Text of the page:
Magazine circulation is following newspapers in steady decline with Reader’s Digest falling a whopping 25%.
U.S. consumer magazine circulation completed two straight years of declines, weighed down by sliding sales of Reader’s Digest and Playboy magazines in the first six months, Audit Bureau of Circulations data show.
Average total circulation for 440 magazines slipped 2.3 percent to 313.8 million from a year earlier, the trade group said in an e-mail today. Industry circulation has declined since 2008’s first half, when it was unchanged.
Magazines rely on circulation figures to set advertising rates and attract new marketers, said Ken Doctor, an analyst with Outsell Inc. in Burlingame, California. Continued declines may damage publishers’ ability to boost profits, he said.
“Magazine publishers are going to be looking more at tablets to grab readers and advertisers,” Doctor said in an interview, referring to devices such as Apple Inc.’s iPad. “Tablets give magazine publishers a chance for a do-over of sorts, by presenting their content in a totally new way.”
Reader’s Digest fell 25 percent to 6.1 million, the largest drop among the top 25 by total circulation, Arlington Heights, Illinois-based ABC said. Rodale Inc.’s Prevention was the second-biggest decliner with 12 percent. Beyond the top 25, Playboy Enterprises Inc.’s namesake monthly lost 34 percent to 1.63 million.
Sales of magazines at newsstands and grocery stores, so- called single-copy sales, dropped 5.6 percent to 32.5 million, ABC said. That was a narrower decline than in the previous two six-month periods, when single-copy sales fell 9.1 percent and 12 percent, respectively.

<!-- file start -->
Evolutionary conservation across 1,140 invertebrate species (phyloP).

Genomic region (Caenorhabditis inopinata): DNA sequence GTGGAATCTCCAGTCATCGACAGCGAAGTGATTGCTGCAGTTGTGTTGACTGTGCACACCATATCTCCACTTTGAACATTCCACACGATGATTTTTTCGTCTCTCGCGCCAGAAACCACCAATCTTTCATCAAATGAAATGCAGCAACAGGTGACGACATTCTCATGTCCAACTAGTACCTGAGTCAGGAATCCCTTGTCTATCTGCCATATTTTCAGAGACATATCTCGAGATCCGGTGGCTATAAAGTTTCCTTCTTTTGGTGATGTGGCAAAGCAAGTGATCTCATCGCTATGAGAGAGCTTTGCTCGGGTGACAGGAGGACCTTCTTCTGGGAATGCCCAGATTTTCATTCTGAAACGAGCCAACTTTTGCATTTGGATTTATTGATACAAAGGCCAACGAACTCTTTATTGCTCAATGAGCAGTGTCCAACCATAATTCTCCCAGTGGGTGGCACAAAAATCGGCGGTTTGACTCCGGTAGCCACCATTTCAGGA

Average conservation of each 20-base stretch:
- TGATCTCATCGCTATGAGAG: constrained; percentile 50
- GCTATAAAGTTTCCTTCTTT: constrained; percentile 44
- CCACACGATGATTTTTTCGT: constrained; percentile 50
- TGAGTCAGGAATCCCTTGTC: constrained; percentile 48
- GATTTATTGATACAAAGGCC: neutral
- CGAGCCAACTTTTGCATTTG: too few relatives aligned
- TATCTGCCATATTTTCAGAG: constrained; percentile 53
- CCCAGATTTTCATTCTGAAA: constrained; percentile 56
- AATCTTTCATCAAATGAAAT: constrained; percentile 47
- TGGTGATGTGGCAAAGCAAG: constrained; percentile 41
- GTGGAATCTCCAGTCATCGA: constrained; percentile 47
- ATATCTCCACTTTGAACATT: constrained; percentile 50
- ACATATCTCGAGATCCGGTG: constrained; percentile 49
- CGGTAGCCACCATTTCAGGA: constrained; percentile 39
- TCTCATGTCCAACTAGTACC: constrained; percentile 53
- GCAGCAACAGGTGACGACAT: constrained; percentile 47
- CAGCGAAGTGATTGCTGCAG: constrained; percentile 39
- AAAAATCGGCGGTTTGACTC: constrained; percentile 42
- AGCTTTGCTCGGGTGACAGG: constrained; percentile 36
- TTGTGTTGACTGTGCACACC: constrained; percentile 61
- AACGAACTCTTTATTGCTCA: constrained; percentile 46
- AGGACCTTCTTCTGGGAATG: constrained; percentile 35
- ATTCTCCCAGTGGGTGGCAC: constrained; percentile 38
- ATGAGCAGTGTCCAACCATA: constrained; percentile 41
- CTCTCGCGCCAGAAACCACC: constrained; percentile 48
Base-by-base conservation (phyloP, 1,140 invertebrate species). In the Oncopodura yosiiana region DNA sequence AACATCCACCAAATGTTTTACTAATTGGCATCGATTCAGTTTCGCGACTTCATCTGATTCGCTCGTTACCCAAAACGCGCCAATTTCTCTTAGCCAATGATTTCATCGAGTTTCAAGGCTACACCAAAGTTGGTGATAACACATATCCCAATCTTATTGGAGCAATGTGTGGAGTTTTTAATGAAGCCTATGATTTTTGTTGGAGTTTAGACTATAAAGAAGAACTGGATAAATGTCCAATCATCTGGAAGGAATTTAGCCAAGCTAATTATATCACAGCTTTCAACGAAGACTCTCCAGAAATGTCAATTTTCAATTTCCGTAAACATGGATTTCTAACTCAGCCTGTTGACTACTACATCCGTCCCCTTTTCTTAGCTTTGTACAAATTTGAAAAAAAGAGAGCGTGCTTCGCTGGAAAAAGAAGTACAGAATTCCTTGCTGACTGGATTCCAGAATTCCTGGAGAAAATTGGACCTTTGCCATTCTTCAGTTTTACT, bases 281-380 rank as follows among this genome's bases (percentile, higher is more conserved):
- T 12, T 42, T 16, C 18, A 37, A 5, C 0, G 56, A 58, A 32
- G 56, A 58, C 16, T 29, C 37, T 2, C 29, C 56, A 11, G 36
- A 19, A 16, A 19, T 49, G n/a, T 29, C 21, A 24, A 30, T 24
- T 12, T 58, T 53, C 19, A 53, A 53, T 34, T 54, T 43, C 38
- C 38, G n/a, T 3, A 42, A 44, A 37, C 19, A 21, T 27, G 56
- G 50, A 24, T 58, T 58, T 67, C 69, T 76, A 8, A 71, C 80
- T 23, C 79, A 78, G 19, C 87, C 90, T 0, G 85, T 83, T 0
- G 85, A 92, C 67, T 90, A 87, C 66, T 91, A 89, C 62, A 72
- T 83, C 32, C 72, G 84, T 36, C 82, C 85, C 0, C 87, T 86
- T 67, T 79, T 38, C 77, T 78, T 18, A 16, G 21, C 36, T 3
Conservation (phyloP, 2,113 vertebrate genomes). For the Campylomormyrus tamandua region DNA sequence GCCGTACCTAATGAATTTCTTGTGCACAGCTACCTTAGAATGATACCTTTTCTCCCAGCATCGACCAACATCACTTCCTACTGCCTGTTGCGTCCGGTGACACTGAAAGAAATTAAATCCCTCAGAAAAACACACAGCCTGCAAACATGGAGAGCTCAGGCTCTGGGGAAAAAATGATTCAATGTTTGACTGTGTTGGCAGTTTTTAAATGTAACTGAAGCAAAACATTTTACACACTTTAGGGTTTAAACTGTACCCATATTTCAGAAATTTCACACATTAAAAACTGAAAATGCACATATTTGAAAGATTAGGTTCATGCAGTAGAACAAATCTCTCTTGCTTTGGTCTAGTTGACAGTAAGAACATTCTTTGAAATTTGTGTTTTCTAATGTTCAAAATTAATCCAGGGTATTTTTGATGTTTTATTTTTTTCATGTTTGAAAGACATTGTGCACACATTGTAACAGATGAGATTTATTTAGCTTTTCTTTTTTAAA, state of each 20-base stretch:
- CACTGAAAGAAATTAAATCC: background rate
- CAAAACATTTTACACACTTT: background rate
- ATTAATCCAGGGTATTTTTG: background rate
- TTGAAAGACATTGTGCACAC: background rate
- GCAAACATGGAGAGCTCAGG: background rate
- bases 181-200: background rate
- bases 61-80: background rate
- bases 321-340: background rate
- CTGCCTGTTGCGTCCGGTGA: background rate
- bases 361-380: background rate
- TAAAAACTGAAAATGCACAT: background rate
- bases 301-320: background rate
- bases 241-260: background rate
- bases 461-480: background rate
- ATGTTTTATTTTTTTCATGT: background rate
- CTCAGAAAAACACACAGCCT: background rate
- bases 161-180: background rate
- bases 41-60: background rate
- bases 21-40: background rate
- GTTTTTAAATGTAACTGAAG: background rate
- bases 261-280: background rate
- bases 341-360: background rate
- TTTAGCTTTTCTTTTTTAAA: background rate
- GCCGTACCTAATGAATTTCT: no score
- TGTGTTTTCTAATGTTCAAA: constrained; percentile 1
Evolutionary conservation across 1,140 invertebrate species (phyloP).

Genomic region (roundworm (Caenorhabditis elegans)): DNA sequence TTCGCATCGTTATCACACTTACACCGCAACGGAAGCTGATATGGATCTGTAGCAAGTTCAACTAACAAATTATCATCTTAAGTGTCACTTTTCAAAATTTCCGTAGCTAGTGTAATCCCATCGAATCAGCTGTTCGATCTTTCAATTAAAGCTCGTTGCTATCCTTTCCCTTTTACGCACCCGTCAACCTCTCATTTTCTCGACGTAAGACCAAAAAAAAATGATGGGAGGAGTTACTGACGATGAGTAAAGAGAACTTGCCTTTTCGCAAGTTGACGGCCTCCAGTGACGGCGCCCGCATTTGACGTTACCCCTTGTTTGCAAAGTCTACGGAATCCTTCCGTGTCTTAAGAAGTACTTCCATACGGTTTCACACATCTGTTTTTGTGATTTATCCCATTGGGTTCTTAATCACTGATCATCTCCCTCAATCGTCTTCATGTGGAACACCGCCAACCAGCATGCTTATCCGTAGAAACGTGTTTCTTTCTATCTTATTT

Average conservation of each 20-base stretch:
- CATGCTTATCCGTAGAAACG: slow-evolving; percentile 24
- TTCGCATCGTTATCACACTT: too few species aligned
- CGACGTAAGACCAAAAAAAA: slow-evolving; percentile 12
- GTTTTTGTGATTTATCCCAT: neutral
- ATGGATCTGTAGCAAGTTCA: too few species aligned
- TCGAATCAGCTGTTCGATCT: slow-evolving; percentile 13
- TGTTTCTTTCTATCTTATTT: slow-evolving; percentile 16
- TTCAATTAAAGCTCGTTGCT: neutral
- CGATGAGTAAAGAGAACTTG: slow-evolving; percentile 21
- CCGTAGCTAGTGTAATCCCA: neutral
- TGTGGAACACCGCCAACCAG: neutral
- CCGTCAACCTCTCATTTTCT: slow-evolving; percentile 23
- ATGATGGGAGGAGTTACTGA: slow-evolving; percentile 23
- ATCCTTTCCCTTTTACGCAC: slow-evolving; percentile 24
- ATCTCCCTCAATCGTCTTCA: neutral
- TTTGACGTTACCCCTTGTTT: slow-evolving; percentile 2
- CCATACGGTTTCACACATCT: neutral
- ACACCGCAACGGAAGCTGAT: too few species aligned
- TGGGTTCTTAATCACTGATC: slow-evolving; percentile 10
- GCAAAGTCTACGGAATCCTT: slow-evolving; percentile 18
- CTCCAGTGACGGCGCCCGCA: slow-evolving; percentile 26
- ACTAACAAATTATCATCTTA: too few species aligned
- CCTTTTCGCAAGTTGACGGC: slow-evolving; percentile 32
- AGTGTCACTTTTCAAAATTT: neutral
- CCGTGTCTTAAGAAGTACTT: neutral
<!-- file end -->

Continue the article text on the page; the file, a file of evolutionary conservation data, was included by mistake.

Gossip magazines such as Wenner Media Inc.’s US Weekly rely more heavily on single-copy sales than do news magazines. Those sales are more profitable because consumers pay full price for each issue.
Publishers boosted ad sales in the first six months by 1.2 percent to $9.25 billion, while advertising pages declined 4 percent, according to Publishers Information Bureau data released last month.
Paid subscriptions, which don’t include single-copy sales, dropped 2 percent, ABC said.
Game Informer, the monthly owned by GameStop Corp., was the biggest gainer among the top 25 by circulation, rising 21 percent to 4.3 million.
Despite the decline magazine circulation is still pretty healthy and seems to be declining at a slower pace than their newspaper brethren, but the trend is clearly towards digital editions especially with the popularity of the iPad which can deliver content in color.
I haven’t gone digital yet mainly because the two magazines I normally read Forbes and Fortune still offer the print editions at a cheap enough price that makes it worth it but I suspect that won’t last for long.